It’s a pleasure to read books by experienced, masterful story tellers. Here are two.
Daniel Silva published “The Black Widow” in 2016. It’s so up to date that he feels the need to explain that the linking of Islamic terrorists to the Brussels district of Molenbeek in the book was coincidental. The attacks in Paris and Brussels that were indeed carried out by residents of Molenbeek occurred after the book was written. It’s the type of coincidence that results from a thorough study of the relevant places and political situations and makes for a convincing plot.
The black widow of the title is a young woman who seeks revenge against the Western powers after her fiance is killed fighting in Syria. There are such young women, but in this case she’s an Arabic-speaking Israeli who is sent undercover to identify a terrorist mastermind known only as Saladin.
The Dying Detective, published by Leif G.W. Persson, also in 2016, shows that my decision to avoid Scandinavian authors was too hasty. As the title indicates, the story isn’t especially cheerful, but it isn’t permeated by gloom as are some other books I’ve read by Scandinavian writers. Perhaps because Persson is a criminologist, his plot is long on following trails of evidence and police work, and short on creating a depressing atmosphere. He has considerately set the action in the months June to September, so we aren’t forced to accompany the characters on interminable slogs through snow.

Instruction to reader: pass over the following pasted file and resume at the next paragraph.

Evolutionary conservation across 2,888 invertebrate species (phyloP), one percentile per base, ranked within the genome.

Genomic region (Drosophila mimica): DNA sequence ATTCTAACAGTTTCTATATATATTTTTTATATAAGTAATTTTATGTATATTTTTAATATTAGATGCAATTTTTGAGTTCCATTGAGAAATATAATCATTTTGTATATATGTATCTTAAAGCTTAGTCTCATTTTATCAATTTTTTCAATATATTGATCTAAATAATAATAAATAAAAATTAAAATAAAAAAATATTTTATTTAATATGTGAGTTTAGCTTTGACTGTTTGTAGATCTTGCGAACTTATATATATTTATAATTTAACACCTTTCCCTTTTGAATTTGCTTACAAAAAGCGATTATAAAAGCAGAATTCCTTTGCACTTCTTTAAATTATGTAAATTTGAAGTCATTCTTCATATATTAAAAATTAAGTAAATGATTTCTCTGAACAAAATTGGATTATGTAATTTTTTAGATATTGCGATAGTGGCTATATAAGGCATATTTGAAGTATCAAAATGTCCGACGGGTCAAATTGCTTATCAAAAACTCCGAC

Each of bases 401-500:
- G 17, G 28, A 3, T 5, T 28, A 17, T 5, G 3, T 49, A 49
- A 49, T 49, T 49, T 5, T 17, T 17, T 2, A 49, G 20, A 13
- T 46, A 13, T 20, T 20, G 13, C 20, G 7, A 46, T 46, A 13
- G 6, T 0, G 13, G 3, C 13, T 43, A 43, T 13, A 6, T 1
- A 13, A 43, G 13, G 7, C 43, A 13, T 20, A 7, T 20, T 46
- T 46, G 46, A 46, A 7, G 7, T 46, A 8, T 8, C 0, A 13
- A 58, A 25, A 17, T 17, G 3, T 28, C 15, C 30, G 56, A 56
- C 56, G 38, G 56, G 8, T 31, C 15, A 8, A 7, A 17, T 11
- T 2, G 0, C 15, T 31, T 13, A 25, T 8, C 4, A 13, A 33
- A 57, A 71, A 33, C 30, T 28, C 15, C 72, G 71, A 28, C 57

The eponymous Stockholm detective is a sixty-seven year old retiree who is given a clue to the solution of a cold case while in the hospital recovering from a mild stroke. Although the criminal raped and murdered a child, the case is subject to a statute of limitations that wasn’t modified in time for this murderer to be prosecuted, even if he’s identified. But since Johansson’s time is now his own, he can delve into whatever interests him, and his old friends and colleagues are willing and able to help him.
Johansson hails from the north, but instead of taking advantage of this connection to immerse the reader in the usual horrors of a northern climate, Persson merely reminds us that it’s important for Johansson to have full use of his right arm in time for elk hunting season.